Tenting –A procedure for preparing a printed circuit board that involves applying a dry film resist to cover the conductive pattern around plated-through holes.

Terminal –An electrical connection point where two or more conductors in a circuit come together, usually including an electrical contact or terminal from a component.

TG – The temperature at which the solid base laminate’s resin begins to exhibit plastic-like characteristics due to increasing temperatures is known as the glass transition temperature. This quantity is commonly presented in units of Celsius (°C).

Thin Core – A slender laminate, typically with a thickness of less than 0.005 inches.

Through-Hole – Featuring pins that are intended to be inserted into holes and soldered onto pads on a printed circuit board. Can also be spelled as “thru-hole”.

Trace – A portion of a conductor’s path or network.

Track – Trace.

Void – A localized region completely devoid of any material. (For example, a hole lacking plating.)

Wedge Voids – A defect that involves separation between layers within a drilled hole, resulting in areas where process chemicals may be retained.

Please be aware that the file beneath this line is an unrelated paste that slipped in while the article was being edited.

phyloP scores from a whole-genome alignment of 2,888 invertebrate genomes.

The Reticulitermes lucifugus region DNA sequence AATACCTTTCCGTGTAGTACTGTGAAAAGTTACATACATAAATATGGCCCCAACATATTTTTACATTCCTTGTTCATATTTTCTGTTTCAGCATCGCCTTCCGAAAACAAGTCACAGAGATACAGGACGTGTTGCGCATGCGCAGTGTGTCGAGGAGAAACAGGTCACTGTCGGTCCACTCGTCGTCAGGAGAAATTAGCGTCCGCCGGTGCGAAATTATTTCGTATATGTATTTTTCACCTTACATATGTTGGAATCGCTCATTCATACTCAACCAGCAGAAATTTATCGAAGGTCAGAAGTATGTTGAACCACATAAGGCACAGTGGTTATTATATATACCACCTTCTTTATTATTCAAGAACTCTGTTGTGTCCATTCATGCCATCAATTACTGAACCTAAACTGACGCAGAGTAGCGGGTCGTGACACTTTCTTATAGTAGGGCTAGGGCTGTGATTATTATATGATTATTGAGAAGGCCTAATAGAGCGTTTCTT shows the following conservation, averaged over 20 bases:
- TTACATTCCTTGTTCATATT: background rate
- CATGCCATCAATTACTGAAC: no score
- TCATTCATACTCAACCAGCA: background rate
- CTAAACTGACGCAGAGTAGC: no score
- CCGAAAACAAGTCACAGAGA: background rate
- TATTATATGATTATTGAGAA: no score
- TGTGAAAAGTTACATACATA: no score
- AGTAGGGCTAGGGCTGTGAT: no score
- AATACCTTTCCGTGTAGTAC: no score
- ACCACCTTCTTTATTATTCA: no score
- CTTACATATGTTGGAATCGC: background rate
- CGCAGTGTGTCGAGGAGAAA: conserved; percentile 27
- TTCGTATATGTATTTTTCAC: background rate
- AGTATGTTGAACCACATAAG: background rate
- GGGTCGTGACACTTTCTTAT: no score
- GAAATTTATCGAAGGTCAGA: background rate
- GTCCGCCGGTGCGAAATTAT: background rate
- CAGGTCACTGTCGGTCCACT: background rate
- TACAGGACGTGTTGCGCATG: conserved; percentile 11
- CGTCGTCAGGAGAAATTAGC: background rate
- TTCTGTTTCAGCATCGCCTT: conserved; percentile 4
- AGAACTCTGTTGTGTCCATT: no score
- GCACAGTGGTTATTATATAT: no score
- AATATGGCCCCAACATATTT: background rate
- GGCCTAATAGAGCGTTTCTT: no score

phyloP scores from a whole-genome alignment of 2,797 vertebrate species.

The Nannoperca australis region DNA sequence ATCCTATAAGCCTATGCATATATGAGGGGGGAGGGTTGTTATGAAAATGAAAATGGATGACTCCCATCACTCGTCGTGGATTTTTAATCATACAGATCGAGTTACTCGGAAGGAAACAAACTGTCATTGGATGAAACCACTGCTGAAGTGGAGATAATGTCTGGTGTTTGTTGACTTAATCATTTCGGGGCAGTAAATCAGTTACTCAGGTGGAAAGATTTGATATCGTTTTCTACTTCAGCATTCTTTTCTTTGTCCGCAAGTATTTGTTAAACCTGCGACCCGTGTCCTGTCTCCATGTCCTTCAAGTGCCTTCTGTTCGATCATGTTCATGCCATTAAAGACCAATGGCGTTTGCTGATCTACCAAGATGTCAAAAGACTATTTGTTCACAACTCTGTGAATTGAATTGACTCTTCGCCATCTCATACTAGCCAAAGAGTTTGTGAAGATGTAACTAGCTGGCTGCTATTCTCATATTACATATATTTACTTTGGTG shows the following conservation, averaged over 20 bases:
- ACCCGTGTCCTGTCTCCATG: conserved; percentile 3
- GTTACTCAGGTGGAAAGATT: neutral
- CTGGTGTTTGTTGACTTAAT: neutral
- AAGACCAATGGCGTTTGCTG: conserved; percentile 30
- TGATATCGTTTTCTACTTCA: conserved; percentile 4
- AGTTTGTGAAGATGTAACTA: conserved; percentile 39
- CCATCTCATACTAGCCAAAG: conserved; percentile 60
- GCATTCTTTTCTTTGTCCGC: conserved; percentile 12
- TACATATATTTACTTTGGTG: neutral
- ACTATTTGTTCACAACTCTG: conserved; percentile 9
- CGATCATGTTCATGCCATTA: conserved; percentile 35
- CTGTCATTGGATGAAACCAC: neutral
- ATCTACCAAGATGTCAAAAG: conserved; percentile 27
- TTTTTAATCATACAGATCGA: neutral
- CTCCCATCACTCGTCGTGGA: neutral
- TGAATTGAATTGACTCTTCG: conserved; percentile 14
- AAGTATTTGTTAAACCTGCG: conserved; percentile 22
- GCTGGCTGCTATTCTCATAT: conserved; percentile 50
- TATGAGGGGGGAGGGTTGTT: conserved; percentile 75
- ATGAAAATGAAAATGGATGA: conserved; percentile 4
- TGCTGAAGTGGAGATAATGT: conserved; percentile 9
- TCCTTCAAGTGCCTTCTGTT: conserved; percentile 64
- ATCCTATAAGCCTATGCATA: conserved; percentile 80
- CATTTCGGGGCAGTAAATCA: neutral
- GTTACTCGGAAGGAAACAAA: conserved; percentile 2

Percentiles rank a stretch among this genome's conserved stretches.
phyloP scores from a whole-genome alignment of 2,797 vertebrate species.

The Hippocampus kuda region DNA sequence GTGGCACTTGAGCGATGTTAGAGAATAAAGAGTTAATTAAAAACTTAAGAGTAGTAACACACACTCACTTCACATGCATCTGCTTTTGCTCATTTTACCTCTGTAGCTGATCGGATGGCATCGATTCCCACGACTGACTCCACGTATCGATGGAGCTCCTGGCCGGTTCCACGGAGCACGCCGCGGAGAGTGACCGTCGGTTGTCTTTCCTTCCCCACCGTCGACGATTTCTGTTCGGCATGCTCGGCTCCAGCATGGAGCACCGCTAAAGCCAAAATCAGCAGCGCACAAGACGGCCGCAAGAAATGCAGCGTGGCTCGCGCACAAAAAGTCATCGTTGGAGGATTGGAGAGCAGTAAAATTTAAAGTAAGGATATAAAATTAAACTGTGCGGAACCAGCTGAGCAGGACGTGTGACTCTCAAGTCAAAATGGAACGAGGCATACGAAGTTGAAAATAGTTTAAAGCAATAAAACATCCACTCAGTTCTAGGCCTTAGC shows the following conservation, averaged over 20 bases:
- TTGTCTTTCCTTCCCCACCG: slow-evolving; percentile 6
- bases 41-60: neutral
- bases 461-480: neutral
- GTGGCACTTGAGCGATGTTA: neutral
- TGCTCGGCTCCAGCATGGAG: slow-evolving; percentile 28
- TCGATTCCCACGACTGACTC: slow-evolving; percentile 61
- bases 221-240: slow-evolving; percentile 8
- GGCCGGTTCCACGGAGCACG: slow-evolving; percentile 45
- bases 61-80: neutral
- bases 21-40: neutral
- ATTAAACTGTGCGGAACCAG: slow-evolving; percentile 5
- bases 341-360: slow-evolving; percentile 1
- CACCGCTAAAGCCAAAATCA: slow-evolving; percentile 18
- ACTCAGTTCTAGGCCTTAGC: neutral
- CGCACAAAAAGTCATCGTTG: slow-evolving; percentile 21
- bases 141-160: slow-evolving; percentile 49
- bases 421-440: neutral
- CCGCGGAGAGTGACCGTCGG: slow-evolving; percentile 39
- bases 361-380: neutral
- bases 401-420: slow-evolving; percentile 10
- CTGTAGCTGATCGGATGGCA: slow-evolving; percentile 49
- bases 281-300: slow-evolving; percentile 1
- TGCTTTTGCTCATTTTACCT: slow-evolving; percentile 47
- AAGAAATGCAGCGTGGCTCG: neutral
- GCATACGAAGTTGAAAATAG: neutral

PCB Type Terminology You Should Know.

Here are the common types of PCB, classified according to material, layer count, flexibility, and usage:


FR4 PCB is currently one of the most commonly used PCB board materials. It has excellent mechanical strength, electrical performance, and corrosion resistance, with its main components being fiberglass and epoxy resin. The thickness of conventional FR4 boards is from 0.2mm to 6.0mm, and they are used in various electronic devices such as computers, mobile phones, and televisions. Due to its affordable price, good stability, and mature production process, FR4 PCB is one of the most popular PCB board materials in the manufacturing industry.